My next question about a 16 minute warm-up would be on the cognitive side. Are the players ready to perform mentally, after such a short period of time, 16 minutes? The military coined a phrase called cognitive readiness, which in short means being completely ready both mentally and physically to face difficult unstable challenges. Is 16 minutes enough to be cognitively ready or mentally game ready? My next question is, if the game was being played away, are the players familiar enough with the entire field from a spatial perspective? This is a big issue for me, and here is why. Studies have even shown that deficiencies in spatial awareness can diminish an athlete’s chances of maximizing their true potential. From a coaching perspective it is very important to grasp an understanding of the science behind spatial awareness, this will help in the development of trainings and football methodologies in regards to player development. Jeffrey Taube helps explain spatial awareness and location in a pair of papers he wrote in the “Journal of Neuroscience” in 1990. Taube suggested that humans are biologically programmed to know what direction we are facing; as this skill has been fundamental to our survival. He stated that there are cells called “head direction cells”, located in the thalamus, that serve to tell us what direction the head is facing. There are also cells in the hippocampus called “place cells” that track our location relative to landmarks in the environment. These two types of cells work together to guide our movement; in what you may consider a cognitive map of sorts. The last cell that helps us with location and spatial awareness is called a grid cell. Neil Burgess a neuroscientist at the Institute of Cognitive Neuroscience at the University of College London, says, “grid cells provide a map of the whole environment, similar to the longitude and latitude of real maps, only in triangular patterns.” It is realistic to assume that frequently training on the same field or a similar field would establish a set of grid cells for that situation, combine that with the direction we’re facing (head directional cells), and then our location on the field (place cells), that will provide the player a very specific idea of location or spatial awareness when playing.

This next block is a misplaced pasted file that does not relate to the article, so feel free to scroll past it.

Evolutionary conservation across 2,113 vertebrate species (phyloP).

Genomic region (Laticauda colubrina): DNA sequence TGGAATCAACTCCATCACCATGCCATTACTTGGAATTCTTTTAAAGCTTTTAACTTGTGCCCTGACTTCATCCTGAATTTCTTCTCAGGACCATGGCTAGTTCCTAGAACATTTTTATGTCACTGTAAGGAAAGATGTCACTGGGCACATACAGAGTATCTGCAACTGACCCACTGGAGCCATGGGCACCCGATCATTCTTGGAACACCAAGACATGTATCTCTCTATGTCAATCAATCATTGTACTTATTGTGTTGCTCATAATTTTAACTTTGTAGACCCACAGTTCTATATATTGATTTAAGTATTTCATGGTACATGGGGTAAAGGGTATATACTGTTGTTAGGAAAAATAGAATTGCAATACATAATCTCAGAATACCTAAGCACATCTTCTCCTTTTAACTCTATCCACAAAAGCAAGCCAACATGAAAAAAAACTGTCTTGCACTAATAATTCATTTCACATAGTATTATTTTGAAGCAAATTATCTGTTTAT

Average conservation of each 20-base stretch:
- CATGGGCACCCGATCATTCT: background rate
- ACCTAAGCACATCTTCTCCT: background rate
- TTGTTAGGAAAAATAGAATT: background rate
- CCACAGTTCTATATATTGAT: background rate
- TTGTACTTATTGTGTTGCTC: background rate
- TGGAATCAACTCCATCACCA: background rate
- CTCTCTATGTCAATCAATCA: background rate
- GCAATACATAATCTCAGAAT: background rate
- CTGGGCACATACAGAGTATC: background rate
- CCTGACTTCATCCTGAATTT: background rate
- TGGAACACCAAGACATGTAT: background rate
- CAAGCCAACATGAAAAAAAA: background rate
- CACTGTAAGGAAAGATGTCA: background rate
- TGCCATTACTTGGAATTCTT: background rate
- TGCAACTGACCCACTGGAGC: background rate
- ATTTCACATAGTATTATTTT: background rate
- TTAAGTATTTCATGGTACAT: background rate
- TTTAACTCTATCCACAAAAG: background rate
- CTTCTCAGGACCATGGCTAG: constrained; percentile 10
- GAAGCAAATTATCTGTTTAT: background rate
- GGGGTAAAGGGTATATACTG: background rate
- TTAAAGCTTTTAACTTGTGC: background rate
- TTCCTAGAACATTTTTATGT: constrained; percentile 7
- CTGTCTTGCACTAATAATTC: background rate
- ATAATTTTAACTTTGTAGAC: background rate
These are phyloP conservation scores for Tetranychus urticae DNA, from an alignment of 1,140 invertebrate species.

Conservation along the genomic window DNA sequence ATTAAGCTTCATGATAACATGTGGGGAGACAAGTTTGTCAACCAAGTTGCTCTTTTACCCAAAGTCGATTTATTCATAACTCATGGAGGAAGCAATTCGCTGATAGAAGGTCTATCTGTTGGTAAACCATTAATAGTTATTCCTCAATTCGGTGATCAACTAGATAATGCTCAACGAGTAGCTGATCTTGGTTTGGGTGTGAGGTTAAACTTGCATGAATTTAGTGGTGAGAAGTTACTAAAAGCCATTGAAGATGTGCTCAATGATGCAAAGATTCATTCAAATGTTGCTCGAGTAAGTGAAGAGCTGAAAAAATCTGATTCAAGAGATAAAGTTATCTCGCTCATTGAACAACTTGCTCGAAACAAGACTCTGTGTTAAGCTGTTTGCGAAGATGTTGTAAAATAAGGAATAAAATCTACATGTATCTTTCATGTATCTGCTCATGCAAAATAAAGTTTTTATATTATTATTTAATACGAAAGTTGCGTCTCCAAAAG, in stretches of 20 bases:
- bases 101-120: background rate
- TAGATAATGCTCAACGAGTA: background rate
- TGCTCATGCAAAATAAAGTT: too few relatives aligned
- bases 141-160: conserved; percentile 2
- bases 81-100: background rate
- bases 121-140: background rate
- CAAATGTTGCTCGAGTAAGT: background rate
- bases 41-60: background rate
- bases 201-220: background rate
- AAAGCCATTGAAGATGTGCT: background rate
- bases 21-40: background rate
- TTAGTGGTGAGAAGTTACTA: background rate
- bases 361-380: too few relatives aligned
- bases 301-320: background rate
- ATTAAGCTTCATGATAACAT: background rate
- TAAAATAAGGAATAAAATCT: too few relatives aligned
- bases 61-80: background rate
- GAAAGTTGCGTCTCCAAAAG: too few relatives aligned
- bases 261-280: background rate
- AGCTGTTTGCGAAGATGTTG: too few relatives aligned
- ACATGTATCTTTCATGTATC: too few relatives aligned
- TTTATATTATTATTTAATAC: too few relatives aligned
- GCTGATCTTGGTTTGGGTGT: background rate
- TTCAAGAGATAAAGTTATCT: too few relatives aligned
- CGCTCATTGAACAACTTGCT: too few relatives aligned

The another question about the 16 minute warm-up is, does this allow for players of different body types to warm-up properly, and does it take into account the environment (wind and temperature)?
And finally, each player has different pre-game needs. The national team keeper from Portugal would listen to his favorite music and watch videos of his best saves before every match, he believed it helped his performance. I liked to walk the field 90 minutes before the game started, and I also like to do some basic low intensity work by myself. Is there some time built into the pre-game routine for individual player needs and preferences?
I am not saying if the 16 minute warm-up is bad or good, but I am asking the following questions: what do want out of the warm-up, what do your players need from the warm-up, what are the environmental conditions of the game, is there time for individual players to address their unique physical and mental needs, does the warm-up take into account physical differences between players and are the players allowed on the field before the warm-up to become acclimated to the space?